Left: Whole window. Right: The Annunciation. [Click on the images to enlarge them.]

The Annunciation and the Visitation, by John Hardman & Co., with a closer view of the Annunciation light shown on the right. The nave windows were installed in 1869-70 in Alexander Ross's Inverness Cathedral, dedicated to St Andrew, Inverness-shire, Scotland. Hardman's didactic scheme starts at the east end of the nave with the Annunciation in the south aisle, as shown above, and on this side follows Jesus's life through to his time in the carpenter's shop, except that the large, panoramic five-light window in the south transept (added in 1887) shows the miracle of the loaves and the fishes. The two-light windows are indeed "clearly drawn archaic designs in bright colours," as John Gifford says (189). This lovely window seems to elevate Mary, who has been interrupted in her reading of the scriptures, and has turned to listen to the extraordinary message that the angel brings her.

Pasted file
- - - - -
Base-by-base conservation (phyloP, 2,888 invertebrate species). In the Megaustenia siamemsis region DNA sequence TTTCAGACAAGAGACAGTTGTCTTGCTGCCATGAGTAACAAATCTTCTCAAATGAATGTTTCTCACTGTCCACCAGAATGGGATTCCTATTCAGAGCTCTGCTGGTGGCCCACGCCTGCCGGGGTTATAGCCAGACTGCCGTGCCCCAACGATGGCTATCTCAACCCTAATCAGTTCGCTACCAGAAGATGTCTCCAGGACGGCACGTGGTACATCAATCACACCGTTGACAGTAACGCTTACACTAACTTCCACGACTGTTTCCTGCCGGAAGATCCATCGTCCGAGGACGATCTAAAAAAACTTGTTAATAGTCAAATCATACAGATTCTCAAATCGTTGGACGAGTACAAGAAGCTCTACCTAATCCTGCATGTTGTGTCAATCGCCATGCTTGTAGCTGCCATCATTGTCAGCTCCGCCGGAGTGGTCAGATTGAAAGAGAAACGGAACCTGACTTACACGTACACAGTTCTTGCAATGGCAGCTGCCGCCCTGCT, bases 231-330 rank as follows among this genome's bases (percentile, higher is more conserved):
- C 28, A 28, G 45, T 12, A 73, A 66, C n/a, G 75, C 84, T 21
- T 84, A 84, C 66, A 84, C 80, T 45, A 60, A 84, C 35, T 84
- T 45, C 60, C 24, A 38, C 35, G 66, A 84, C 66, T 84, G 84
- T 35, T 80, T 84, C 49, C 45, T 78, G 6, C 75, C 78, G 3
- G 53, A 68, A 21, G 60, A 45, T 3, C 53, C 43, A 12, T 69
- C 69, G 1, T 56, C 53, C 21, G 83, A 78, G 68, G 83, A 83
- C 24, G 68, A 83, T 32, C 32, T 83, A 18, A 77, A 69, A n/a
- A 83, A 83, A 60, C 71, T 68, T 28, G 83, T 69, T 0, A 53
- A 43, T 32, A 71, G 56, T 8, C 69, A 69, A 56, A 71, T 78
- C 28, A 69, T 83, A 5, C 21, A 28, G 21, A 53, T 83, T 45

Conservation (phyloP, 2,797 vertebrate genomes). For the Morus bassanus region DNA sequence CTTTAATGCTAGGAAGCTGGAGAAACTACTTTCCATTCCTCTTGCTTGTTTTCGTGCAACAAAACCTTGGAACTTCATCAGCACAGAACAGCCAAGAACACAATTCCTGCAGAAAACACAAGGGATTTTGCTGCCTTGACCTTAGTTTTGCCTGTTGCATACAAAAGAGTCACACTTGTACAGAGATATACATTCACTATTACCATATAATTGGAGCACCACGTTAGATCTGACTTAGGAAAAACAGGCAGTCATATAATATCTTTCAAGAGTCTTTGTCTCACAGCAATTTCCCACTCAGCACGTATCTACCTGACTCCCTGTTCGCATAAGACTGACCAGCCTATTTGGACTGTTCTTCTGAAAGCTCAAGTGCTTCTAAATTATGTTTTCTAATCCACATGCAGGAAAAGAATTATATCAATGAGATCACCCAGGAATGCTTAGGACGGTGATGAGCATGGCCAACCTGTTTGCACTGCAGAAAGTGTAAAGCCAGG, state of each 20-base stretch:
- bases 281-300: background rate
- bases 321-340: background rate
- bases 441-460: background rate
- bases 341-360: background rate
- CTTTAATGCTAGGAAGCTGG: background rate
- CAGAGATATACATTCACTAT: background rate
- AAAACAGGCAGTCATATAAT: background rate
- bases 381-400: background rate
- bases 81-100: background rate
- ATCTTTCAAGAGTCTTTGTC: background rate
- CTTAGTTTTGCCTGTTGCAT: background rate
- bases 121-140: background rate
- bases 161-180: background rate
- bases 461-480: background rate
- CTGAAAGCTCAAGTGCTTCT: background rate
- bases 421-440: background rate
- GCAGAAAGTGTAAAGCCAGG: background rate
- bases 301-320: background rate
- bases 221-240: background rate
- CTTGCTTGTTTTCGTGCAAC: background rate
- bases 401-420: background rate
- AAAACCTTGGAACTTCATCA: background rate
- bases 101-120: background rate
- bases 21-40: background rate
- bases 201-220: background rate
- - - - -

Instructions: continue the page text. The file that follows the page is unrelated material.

Photographs by Colin Price, reproduced here by kind permission of the cathedral; text and formatting by Jacqueline Banerjee. You may use these images without prior permission for any scholarly or educational purpose as long as you (1) credit the photographer and (2) link your document to this URL in a web document or cite the Victorian Web in a print one.

Related Material


Gifford, John. Highland and Islands. The Buildings of Scotland. London: Penguin, 1992.

"Inverness, Ardross Street, Cathedral Church of St Andrew." British Listed Buildings. Web. 11 January 2018.

"A Tour of the Cathedral." United Diocese of Moray, Ross and Caithness. Web. 11 January 2018.

11 January 2018